We conclude that the position of plaintiffs and the intervenor is correct. 1) There is no statute which gives authority to a planning agency to Decide whether or not an EIR complies with the demands (general in form until supplemental action by the Office of Planning and Research is forthcoming) of the statute. The process of administrative review is one of affirming or setting aside a Decision which has been made by a board, commission or officer who has been given authority to hear, take evidence, often is directed to make findings, and finally, to decide. A Decision must be more than a pronouncement which can be operative one way (approval of the EIR) but ineffectual in fact, if not in form, the other (disapproval of the EIR). The planning agency does not have such powers and duties in respect of EIR. 2) Administrative review by classical mandamus procedure would appear to be ineffectual in view of the power of the local agency to proceed once it has filed Any EIR, or at least (for a palpable sham somehow would be held a nullity) any EIR of some substance, even if wholly inadequate. A project could be built while the mandamus were pending or so far constructed during the proceedings that review would be futile. In that case, a writ of mandate, if granted, apparently would only direct that a new EIR be filed to show what might then, the project being done, be apparent to everyone. There is, of course, the possibility of a stay order in a case of administrative mandamus; but what could it stay? Not the project itself, but only approval (or the more qualified act of finding ‘acceptable’ of the EIR. 3) The federal cases support the use of the injunctive process in dealing with the statement (EIS) required by the National Environmental Protection Act (NEPA). In Environmental Defense Fund v. Corps of Eng. of U.S. Army, D.C., 325 F.Supp. 749, an EIS was held to be deficient in ten respects, and construction of a dam in Arkansas was halted on the ground of noncompliance with the NEPA. In Natural Resources Defense Council v. Morton, D.C.Cir., 458 F.2d 827, an injunction issued by the District Court was upheld because of insufficiency of the EIS in respect of oil and gas lease contracts on the Outer Continental Shelf off Louisiana. Besides, in Conservation Council of No. Carolina v. Froehlke, D.C., 340 F.Supp. 222, affirmed 4 ERC2 1044, and Environmental Defense Fund v. Corps of Engineers, 4 ERC 1097, the federal courts, ruling that the EIS Did satisfy the law, nevertheless did not question their own right to pass upon the sufficiency of the reports.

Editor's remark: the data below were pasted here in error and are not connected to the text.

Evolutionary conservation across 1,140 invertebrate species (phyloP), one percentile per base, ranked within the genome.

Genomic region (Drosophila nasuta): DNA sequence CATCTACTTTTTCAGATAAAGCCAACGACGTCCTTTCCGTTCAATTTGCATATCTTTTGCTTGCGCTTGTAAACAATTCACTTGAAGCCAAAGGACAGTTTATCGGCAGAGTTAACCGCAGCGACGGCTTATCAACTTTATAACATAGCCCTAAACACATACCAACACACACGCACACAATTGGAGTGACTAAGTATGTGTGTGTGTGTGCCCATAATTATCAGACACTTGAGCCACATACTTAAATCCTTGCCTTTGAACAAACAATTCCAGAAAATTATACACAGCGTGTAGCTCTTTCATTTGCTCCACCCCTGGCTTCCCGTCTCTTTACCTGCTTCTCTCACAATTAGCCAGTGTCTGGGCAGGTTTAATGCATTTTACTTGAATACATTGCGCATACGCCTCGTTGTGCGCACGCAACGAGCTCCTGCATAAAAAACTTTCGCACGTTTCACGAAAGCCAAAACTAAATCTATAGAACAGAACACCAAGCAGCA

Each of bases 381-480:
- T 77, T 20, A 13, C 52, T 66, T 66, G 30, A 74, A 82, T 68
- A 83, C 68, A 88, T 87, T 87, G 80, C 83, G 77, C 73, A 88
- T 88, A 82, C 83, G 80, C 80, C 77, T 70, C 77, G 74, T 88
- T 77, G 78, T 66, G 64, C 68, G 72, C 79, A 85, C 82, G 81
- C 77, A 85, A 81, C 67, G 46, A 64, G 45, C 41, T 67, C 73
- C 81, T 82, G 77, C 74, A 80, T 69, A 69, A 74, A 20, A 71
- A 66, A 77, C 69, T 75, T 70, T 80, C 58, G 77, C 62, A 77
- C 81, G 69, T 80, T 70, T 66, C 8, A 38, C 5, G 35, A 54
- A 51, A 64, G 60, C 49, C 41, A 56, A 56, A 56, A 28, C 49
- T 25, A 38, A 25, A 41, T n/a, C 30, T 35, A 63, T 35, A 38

Respondents point out that under the NEPA there is no provision for review of an environmental impact report by an administrative agency, but there is such provision in Public Resources Code section 21151, wherefore, the injunctive process is appropriate in the federal cases, but not in state cases. But the power to examine without the power to control is not true administrative review.
In sum, the strong statement of public policy in the CEQA, together with the demand therein for EIRS, combined with the lack of grant of power to local planning agencies to make binding decisions on the sufficiency of the reports, convince us that the courts properly may use their ancient and purposeful instrument of injunction to deal with a need for effective equitable action in a new but universally recognized situation, and that the superior court judge (who, of course, had no judicial precedent within the state) was in error in holding that it was not a judicial function to consider the adequacy of a filed EIR.